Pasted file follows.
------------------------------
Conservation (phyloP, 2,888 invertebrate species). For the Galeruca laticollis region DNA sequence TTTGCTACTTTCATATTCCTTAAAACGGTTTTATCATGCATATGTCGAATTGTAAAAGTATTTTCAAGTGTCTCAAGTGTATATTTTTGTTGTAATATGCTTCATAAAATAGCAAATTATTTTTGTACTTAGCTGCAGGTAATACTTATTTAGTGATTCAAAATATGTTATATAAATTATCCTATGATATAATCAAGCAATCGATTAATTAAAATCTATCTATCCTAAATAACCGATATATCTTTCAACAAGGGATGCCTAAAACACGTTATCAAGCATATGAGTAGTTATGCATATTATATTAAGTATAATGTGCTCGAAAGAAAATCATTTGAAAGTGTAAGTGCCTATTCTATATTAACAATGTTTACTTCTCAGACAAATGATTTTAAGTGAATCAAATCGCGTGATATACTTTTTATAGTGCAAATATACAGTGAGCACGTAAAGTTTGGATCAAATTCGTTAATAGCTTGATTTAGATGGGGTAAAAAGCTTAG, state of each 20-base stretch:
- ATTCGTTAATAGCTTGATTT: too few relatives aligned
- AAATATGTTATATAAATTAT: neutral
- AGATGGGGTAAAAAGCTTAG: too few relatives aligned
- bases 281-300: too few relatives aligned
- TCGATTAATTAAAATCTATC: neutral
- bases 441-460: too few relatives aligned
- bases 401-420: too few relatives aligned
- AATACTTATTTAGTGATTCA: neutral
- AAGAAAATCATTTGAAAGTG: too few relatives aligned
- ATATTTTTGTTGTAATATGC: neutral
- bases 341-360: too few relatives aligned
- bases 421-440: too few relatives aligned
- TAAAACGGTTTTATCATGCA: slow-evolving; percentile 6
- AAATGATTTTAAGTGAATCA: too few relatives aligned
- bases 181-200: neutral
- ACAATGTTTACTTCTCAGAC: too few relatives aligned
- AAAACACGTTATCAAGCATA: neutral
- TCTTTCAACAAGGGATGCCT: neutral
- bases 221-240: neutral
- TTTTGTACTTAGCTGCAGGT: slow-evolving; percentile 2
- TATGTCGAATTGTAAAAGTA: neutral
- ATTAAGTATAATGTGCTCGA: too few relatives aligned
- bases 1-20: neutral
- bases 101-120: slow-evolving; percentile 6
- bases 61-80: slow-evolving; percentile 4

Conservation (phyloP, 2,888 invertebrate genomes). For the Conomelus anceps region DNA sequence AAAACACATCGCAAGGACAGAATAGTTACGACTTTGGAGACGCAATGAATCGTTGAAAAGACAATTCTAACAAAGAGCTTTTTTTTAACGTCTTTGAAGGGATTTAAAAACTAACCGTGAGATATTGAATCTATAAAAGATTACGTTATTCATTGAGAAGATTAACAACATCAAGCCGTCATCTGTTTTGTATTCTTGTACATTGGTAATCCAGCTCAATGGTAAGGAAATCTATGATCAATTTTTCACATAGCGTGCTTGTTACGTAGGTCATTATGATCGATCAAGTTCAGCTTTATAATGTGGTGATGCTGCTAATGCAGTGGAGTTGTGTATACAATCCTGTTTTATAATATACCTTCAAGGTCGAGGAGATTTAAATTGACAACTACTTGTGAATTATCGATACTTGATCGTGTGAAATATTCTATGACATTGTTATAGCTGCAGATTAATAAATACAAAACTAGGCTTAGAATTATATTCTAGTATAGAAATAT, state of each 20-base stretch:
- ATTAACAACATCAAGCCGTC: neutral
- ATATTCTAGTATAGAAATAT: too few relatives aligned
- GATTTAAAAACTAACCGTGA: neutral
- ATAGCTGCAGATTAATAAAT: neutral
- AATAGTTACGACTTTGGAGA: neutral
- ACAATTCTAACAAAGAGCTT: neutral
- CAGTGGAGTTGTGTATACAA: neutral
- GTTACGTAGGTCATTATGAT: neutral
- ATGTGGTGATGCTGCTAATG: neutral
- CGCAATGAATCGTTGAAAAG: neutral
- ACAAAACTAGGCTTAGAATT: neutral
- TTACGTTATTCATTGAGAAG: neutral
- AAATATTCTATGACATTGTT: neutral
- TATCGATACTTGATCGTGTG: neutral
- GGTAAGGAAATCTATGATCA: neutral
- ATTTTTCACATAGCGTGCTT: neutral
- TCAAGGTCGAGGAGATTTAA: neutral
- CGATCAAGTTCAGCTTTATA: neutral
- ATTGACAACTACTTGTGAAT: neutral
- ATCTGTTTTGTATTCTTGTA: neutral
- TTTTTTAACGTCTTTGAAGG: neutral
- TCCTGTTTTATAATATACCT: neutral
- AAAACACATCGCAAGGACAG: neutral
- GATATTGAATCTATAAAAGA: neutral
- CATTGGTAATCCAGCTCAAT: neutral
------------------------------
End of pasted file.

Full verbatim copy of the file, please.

Conservation (phyloP, 2,888 invertebrate species). For the Galeruca laticollis region DNA sequence TTTGCTACTTTCATATTCCTTAAAACGGTTTTATCATGCATATGTCGAATTGTAAAAGTATTTTCAAGTGTCTCAAGTGTATATTTTTGTTGTAATATGCTTCATAAAATAGCAAATTATTTTTGTACTTAGCTGCAGGTAATACTTATTTAGTGATTCAAAATATGTTATATAAATTATCCTATGATATAATCAAGCAATCGATTAATTAAAATCTATCTATCCTAAATAACCGATATATCTTTCAACAAGGGATGCCTAAAACACGTTATCAAGCATATGAGTAGTTATGCATATTATATTAAGTATAATGTGCTCGAAAGAAAATCATTTGAAAGTGTAAGTGCCTATTCTATATTAACAATGTTTACTTCTCAGACAAATGATTTTAAGTGAATCAAATCGCGTGATATACTTTTTATAGTGCAAATATACAGTGAGCACGTAAAGTTTGGATCAAATTCGTTAATAGCTTGATTTAGATGGGGTAAAAAGCTTAG, state of each 20-base stretch:
- ATTCGTTAATAGCTTGATTT: too few relatives aligned
- AAATATGTTATATAAATTAT: neutral
- AGATGGGGTAAAAAGCTTAG: too few relatives aligned
- bases 281-300: too few relatives aligned
- TCGATTAATTAAAATCTATC: neutral
- bases 441-460: too few relatives aligned
- bases 401-420: too few relatives aligned
- AATACTTATTTAGTGATTCA: neutral
- AAGAAAATCATTTGAAAGTG: too few relatives aligned
- ATATTTTTGTTGTAATATGC: neutral
- bases 341-360: too few relatives aligned
- bases 421-440: too few relatives aligned
- TAAAACGGTTTTATCATGCA: slow-evolving; percentile 6
- AAATGATTTTAAGTGAATCA: too few relatives aligned
- bases 181-200: neutral
- ACAATGTTTACTTCTCAGAC: too few relatives aligned
- AAAACACGTTATCAAGCATA: neutral
- TCTTTCAACAAGGGATGCCT: neutral
- bases 221-240: neutral
- TTTTGTACTTAGCTGCAGGT: slow-evolving; percentile 2
- TATGTCGAATTGTAAAAGTA: neutral
- ATTAAGTATAATGTGCTCGA: too few relatives aligned
- bases 1-20: neutral
- bases 101-120: slow-evolving; percentile 6
- bases 61-80: slow-evolving; percentile 4

Conservation (phyloP, 2,888 invertebrate genomes). For the Conomelus anceps region DNA sequence AAAACACATCGCAAGGACAGAATAGTTACGACTTTGGAGACGCAATGAATCGTTGAAAAGACAATTCTAACAAAGAGCTTTTTTTTAACGTCTTTGAAGGGATTTAAAAACTAACCGTGAGATATTGAATCTATAAAAGATTACGTTATTCATTGAGAAGATTAACAACATCAAGCCGTCATCTGTTTTGTATTCTTGTACATTGGTAATCCAGCTCAATGGTAAGGAAATCTATGATCAATTTTTCACATAGCGTGCTTGTTACGTAGGTCATTATGATCGATCAAGTTCAGCTTTATAATGTGGTGATGCTGCTAATGCAGTGGAGTTGTGTATACAATCCTGTTTTATAATATACCTTCAAGGTCGAGGAGATTTAAATTGACAACTACTTGTGAATTATCGATACTTGATCGTGTGAAATATTCTATGACATTGTTATAGCTGCAGATTAATAAATACAAAACTAGGCTTAGAATTATATTCTAGTATAGAAATAT, state of each 20-base stretch:
- ATTAACAACATCAAGCCGTC: neutral
- ATATTCTAGTATAGAAATAT: too few relatives aligned
- GATTTAAAAACTAACCGTGA: neutral
- ATAGCTGCAGATTAATAAAT: neutral
- AATAGTTACGACTTTGGAGA: neutral
- ACAATTCTAACAAAGAGCTT: neutral
- CAGTGGAGTTGTGTATACAA: neutral
- GTTACGTAGGTCATTATGAT: neutral
- ATGTGGTGATGCTGCTAATG: neutral
- CGCAATGAATCGTTGAAAAG: neutral
- ACAAAACTAGGCTTAGAATT: neutral
- TTACGTTATTCATTGAGAAG: neutral
- AAATATTCTATGACATTGTT: neutral
- TATCGATACTTGATCGTGTG: neutral
- GGTAAGGAAATCTATGATCA: neutral
- ATTTTTCACATAGCGTGCTT: neutral
- TCAAGGTCGAGGAGATTTAA: neutral
- CGATCAAGTTCAGCTTTATA: neutral
- ATTGACAACTACTTGTGAAT: neutral
- ATCTGTTTTGTATTCTTGTA: neutral
- TTTTTTAACGTCTTTGAAGG: neutral
- TCCTGTTTTATAATATACCT: neutral
- AAAACACATCGCAAGGACAG: neutral
- GATATTGAATCTATAAAAGA: neutral
- CATTGGTAATCCAGCTCAAT: neutral